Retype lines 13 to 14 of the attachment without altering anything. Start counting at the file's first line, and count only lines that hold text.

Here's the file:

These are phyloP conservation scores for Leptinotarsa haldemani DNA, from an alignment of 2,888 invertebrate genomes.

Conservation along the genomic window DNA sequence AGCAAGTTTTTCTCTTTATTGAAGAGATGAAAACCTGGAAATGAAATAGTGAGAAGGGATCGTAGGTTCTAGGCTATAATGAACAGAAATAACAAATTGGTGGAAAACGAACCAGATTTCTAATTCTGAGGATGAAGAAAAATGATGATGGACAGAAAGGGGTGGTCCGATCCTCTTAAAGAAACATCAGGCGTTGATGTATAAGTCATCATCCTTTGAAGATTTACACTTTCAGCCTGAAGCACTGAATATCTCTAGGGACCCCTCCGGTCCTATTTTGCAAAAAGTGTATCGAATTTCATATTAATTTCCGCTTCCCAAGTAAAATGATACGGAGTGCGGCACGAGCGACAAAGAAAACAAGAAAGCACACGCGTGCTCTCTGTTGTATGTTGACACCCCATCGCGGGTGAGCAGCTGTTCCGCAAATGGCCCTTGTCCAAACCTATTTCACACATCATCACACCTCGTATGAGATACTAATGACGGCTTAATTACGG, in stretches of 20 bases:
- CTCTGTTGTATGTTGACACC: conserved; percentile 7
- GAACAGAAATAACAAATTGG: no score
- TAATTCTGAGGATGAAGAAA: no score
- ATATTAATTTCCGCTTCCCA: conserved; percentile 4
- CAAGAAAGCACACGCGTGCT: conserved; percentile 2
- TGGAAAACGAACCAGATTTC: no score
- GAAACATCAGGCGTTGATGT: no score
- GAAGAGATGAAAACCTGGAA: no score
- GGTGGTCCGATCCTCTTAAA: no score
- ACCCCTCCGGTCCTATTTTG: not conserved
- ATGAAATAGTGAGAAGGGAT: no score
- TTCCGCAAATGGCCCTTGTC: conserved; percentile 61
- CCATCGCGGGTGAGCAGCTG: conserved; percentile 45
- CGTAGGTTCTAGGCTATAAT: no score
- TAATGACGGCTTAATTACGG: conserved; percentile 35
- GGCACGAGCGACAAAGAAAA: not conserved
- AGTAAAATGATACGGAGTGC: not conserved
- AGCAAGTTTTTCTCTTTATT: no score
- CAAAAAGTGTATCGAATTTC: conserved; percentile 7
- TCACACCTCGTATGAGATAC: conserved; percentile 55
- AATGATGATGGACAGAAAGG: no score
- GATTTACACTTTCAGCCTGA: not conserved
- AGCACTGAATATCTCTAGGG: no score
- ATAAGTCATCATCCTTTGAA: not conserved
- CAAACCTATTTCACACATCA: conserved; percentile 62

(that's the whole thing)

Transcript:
- ATGAAATAGTGAGAAGGGAT: no score
- TTCCGCAAATGGCCCTTGTC: conserved; percentile 61